Opinion 660

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QUESTION PRESENTED

Does Professional Ethics Opinion 549 (August 2003), which addressed the calculation of a lawyer’s contingent fee in a workers’ compensation case, apply outside the context of workers’ compensation?

STATEMENT OF FACTS

In Opinion 549, this Committee concluded that “a lawyer representing a workers’ compensation claimant in [a] third-party action pursuant to a contingent fee arrangement may not collect a fee from the client/claimant based on the gross recovery, part of which is required to be paid to the workers’ compensation carrier.” The question considered now is whether this conclusion applies to situations outside the workers’ compensation context in which a client’s recovery may be reduced by a subrogation claim.

For example, consider the case of an injured client who is insured under an individual health insurance policy. The policy in question contains subrogation and right-of-reimbursement provisions that appear to require the client to pay the insurer out of any recovery from the tortfeasor, without any reduction for attorney fees or expenses. In representing such a client under a contingent-fee agreement, may a lawyer collect a fee from the client based on the entire amount of recovery from the tortfeasor? Or must the lawyer deduct from the fee calculation the amount that the client, under the insurance policy, is obligated to reimburse the insurer?

DISCUSSION
 
In Opinion 549, this Committee addressed whether a lawyer who represents a worker’s compensation claimant in a third-party action may collect a contingent fee from the client based upon the client’s “gross recovery” rather than the client’s net recovery after reimbursing the client’s insurance carrier. Opinion 549 noted that section 417.002(a) of the Texas Labor Code provides that the “net amount recovered by a claimant in a third-party action shall be used to reimburse the insurance carrier for benefits, including medical benefits, that have been paid for the compensable injury.” The Committee relied on Texas law holding that the carrier was legally entitled to the “first money” out of any third-party recovery:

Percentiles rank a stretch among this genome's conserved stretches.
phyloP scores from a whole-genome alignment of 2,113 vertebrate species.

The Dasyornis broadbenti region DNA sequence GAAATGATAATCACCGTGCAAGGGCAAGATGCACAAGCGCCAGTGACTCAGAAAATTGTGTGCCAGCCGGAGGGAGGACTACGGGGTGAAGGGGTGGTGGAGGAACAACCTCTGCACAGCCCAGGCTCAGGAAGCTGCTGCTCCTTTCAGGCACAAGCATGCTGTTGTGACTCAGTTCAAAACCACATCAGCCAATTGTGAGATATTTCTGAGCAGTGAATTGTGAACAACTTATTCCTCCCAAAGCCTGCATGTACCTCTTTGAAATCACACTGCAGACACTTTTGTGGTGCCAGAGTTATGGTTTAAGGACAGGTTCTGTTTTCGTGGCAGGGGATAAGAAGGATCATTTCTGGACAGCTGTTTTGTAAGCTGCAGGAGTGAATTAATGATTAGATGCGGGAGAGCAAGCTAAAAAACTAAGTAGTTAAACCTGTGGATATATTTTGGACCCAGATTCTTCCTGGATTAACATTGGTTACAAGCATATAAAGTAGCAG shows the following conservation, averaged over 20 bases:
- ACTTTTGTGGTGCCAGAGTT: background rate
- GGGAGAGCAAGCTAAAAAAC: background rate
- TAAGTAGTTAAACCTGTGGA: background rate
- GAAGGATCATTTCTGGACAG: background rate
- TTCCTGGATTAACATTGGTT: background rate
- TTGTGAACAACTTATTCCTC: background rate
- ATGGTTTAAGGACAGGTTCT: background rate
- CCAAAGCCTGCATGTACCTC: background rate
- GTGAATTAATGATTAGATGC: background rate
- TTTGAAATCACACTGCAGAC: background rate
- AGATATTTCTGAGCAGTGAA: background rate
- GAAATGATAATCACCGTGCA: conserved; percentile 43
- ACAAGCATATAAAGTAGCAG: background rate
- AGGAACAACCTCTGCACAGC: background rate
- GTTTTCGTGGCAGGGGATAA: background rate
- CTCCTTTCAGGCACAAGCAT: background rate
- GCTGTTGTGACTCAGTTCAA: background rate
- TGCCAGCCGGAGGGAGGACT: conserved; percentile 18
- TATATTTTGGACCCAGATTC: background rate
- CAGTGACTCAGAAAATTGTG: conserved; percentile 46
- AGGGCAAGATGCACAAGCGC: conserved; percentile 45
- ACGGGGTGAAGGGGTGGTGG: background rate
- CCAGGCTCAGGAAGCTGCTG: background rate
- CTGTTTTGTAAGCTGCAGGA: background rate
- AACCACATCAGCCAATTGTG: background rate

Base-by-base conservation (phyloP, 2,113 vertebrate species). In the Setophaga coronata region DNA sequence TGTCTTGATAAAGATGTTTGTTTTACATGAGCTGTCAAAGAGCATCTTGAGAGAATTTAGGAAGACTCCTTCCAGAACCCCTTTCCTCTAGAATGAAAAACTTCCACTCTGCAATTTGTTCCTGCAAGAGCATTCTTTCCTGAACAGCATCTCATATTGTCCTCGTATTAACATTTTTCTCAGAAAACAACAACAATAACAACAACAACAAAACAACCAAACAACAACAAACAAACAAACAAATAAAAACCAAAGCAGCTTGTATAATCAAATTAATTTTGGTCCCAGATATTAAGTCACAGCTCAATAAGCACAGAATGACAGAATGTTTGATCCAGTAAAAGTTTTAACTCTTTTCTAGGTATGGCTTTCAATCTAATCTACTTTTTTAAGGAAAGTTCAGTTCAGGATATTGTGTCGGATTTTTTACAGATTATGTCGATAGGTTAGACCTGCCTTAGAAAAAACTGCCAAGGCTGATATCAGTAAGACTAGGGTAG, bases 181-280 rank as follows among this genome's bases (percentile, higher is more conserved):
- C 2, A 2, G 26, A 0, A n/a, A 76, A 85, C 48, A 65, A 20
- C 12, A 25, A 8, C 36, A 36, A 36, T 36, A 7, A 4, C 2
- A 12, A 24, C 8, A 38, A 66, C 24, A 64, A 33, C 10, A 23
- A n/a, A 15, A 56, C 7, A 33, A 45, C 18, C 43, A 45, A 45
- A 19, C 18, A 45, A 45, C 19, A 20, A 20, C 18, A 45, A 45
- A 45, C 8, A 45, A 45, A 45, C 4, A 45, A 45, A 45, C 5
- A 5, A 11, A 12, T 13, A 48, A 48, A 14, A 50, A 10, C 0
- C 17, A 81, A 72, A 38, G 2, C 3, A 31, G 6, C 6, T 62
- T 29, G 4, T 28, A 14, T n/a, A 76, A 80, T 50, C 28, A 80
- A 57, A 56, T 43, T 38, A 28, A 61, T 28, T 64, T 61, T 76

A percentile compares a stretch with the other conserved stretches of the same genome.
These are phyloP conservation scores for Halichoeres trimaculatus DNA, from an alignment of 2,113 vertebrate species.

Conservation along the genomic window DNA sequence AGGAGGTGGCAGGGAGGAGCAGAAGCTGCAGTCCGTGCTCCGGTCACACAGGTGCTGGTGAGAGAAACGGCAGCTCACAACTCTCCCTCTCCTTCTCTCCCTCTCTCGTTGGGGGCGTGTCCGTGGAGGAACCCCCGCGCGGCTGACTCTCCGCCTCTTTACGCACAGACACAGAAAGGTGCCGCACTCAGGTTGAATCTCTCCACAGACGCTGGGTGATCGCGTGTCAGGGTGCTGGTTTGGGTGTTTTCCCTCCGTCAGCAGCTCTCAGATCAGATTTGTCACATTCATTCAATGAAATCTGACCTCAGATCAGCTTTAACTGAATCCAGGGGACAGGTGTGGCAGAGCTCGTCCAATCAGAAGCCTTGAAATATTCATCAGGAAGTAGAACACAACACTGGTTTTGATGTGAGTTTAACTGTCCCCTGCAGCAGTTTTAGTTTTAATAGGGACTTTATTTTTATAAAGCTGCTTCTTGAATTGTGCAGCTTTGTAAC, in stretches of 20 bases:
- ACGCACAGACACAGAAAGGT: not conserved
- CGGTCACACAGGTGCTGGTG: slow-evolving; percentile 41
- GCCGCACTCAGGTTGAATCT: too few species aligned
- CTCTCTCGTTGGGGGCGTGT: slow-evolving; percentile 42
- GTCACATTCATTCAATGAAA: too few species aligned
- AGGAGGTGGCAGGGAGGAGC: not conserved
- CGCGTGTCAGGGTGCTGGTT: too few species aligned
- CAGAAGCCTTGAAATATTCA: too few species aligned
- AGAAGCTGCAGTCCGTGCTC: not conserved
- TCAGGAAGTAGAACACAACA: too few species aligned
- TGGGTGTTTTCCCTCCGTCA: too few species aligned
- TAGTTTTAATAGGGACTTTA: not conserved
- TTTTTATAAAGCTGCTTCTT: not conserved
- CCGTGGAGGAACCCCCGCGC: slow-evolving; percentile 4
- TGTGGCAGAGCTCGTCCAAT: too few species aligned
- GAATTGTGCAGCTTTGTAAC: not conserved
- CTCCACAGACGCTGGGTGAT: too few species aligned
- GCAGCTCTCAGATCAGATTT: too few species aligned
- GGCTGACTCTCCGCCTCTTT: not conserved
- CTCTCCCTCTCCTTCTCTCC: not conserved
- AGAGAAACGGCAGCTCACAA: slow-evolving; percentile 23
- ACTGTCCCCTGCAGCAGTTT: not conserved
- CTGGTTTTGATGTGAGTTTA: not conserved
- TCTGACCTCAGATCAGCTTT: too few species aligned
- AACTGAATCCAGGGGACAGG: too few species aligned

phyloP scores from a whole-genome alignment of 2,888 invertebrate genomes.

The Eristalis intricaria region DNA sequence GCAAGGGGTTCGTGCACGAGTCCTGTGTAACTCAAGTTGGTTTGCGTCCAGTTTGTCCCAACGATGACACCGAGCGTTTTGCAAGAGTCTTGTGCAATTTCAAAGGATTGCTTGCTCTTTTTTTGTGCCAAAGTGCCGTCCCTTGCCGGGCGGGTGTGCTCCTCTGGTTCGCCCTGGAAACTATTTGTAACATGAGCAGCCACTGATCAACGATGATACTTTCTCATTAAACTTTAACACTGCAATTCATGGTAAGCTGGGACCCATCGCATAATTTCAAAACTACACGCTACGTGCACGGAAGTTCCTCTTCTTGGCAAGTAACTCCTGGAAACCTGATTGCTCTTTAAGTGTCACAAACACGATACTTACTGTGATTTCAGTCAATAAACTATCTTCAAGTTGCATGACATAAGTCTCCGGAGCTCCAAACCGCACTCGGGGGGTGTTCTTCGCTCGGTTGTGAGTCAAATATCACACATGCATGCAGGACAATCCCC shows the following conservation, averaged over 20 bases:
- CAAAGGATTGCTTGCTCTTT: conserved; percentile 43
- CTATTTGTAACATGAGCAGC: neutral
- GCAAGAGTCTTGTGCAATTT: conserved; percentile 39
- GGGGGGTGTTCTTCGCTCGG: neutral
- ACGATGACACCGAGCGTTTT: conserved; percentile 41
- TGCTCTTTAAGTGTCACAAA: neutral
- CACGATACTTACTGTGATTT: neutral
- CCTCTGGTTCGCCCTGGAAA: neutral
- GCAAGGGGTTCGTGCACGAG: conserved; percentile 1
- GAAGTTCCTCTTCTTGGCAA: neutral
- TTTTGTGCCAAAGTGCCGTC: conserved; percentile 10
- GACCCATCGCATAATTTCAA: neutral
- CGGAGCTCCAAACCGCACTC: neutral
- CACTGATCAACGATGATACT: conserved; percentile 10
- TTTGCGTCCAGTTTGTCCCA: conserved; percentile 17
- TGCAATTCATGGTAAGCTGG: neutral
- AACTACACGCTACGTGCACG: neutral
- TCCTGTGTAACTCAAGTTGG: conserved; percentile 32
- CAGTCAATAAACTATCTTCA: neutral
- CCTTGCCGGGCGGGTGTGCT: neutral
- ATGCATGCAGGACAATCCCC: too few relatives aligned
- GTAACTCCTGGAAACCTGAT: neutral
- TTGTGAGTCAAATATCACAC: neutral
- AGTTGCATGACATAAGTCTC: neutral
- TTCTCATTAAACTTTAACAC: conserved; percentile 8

“Under settled Texas law, a workers’ compensation carrier is entitled to the first money out of any third-party recovery until the carrier is reimbursed for benefits paid, regardless of whether the recovery is in an action initiated by the worker or in an action initiated by the workers’ compensation carrier. The first money recovered in any third-party action belongs to the workers’ compensation carrier, and until the carrier is repaid in full neither the employee nor his representative has any right to any of the third-party funds . . . .”

Opinion 549 (citing Fort Worth Lloyds v. Haygood, 246 S.W.2d 865 (Tex. 1952)). Because of this law, Opinion 549 concluded that it would violate Rule 1.04(a) of the Texas Disciplinary Rules of Professional Conduct for a lawyer representing a workers’ compensation claimant in a third-party action under a contingent fee agreement to collect a fee from the client/claimant based on the gross recovery, part of which is required to be paid the workers’ compensation carrier.